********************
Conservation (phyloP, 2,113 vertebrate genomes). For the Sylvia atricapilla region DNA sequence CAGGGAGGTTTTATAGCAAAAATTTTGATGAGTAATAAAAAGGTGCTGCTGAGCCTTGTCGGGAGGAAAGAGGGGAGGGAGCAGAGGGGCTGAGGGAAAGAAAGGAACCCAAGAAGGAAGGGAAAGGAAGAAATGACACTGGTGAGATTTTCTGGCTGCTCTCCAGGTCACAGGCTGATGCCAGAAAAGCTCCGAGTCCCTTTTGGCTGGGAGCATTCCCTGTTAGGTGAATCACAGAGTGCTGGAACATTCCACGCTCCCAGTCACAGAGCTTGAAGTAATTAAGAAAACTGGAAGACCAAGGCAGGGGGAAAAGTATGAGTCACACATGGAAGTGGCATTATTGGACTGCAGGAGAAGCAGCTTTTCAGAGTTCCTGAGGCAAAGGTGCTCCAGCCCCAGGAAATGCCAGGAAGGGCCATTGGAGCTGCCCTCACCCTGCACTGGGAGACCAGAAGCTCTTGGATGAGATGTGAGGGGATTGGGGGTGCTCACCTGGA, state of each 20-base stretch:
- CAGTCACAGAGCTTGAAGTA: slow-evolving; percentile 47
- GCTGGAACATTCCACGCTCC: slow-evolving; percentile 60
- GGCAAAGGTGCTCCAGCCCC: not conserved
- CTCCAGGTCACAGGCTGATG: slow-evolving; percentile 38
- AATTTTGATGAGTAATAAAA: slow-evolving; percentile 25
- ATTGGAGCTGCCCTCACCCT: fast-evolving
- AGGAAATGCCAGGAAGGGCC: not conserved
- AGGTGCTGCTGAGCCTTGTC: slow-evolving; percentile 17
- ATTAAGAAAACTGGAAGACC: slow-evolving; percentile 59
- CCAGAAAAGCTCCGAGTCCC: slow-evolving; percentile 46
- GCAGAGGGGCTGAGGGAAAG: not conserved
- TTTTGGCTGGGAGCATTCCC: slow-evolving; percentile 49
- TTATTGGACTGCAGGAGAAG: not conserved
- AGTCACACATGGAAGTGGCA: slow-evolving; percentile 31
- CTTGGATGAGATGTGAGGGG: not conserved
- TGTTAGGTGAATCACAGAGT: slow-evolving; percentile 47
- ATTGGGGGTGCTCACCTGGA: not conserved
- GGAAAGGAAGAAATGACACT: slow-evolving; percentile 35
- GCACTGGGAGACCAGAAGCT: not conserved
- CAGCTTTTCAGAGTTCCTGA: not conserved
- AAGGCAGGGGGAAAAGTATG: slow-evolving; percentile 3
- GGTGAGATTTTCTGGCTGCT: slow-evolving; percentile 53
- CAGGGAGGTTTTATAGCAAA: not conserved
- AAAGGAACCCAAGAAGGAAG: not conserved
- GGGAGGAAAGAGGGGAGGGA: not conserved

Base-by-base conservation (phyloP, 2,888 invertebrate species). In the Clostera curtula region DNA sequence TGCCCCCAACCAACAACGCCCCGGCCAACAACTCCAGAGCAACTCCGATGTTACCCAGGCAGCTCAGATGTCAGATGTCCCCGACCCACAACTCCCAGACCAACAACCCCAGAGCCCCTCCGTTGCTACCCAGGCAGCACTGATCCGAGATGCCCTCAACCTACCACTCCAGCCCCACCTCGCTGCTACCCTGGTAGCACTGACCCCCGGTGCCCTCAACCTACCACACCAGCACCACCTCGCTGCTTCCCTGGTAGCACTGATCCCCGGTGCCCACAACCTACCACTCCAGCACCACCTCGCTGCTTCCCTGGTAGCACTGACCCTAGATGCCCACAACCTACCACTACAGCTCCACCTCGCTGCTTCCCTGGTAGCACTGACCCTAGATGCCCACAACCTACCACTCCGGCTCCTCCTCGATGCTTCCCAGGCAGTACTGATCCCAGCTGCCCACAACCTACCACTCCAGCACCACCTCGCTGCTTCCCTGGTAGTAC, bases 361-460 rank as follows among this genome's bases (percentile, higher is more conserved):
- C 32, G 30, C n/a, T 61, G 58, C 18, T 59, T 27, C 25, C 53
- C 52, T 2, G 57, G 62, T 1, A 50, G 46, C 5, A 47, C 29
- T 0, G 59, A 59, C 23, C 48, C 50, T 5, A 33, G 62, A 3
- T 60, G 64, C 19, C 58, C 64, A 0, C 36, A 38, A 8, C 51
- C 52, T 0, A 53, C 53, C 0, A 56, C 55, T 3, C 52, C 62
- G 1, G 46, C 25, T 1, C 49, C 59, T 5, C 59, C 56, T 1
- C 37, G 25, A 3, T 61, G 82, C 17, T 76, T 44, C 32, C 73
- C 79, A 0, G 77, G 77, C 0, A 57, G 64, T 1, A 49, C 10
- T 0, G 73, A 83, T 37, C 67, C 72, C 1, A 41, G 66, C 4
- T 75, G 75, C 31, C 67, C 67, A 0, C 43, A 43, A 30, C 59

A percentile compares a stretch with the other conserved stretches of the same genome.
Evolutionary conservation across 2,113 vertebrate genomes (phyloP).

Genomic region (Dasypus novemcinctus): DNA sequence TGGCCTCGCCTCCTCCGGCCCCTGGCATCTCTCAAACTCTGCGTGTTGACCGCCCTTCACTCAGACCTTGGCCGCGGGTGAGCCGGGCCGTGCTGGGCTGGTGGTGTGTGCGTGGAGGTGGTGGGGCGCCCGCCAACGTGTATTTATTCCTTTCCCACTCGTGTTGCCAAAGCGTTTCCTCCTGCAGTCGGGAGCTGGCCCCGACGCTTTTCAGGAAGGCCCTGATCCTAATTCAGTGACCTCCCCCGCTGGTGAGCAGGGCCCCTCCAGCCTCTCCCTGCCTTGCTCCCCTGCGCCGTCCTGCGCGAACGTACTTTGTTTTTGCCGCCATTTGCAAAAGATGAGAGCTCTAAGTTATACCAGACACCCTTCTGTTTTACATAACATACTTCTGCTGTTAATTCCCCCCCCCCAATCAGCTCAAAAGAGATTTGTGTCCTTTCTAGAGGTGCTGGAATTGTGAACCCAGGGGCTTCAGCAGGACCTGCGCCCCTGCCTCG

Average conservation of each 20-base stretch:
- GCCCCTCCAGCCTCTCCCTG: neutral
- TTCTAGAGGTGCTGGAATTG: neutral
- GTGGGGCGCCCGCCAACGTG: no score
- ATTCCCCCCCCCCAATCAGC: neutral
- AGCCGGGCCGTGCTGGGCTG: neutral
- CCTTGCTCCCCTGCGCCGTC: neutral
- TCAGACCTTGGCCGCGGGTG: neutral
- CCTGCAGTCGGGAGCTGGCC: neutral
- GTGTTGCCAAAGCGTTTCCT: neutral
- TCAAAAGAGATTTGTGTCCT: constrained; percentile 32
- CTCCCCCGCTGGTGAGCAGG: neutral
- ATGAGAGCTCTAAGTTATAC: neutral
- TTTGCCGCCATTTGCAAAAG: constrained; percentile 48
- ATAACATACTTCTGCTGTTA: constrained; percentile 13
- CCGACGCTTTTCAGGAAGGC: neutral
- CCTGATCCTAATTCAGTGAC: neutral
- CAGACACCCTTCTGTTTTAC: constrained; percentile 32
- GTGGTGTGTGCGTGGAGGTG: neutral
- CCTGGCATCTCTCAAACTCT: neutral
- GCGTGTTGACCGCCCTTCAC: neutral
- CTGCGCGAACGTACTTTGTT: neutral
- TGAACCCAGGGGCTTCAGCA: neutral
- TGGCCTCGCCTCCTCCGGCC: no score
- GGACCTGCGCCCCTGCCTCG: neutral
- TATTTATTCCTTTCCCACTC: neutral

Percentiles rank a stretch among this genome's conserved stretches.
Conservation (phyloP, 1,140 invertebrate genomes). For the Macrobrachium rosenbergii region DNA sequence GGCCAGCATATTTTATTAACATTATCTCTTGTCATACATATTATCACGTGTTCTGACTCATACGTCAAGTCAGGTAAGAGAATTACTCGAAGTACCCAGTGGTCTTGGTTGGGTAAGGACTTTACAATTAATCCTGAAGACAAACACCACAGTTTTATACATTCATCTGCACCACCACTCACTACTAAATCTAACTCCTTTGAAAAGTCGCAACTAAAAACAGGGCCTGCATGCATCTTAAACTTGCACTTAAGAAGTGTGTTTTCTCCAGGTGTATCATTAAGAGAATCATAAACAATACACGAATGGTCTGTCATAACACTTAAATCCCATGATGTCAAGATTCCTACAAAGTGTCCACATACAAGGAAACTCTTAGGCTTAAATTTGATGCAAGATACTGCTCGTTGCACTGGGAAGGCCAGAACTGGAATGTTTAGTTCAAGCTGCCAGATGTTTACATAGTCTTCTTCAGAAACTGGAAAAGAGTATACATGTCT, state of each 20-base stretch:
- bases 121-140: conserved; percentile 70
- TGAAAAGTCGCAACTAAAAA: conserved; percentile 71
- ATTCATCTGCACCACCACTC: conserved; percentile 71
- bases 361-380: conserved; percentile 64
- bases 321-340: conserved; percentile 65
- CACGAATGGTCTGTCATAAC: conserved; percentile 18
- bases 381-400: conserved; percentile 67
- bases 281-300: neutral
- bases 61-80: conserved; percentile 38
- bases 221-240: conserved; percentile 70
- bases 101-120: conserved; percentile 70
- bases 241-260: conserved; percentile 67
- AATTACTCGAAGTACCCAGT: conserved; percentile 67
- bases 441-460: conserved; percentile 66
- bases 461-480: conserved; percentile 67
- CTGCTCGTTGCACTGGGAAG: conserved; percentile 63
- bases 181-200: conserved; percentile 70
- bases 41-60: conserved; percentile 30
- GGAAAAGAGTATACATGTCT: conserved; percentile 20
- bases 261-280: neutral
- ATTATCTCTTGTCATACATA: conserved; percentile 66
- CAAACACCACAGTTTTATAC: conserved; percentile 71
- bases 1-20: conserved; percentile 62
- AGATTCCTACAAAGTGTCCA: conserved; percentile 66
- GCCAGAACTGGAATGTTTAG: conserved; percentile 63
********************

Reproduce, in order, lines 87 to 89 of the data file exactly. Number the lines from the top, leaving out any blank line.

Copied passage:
- GGAAAAGAGTATACATGTCT: conserved; percentile 20
- bases 261-280: neutral
- ATTATCTCTTGTCATACATA: conserved; percentile 66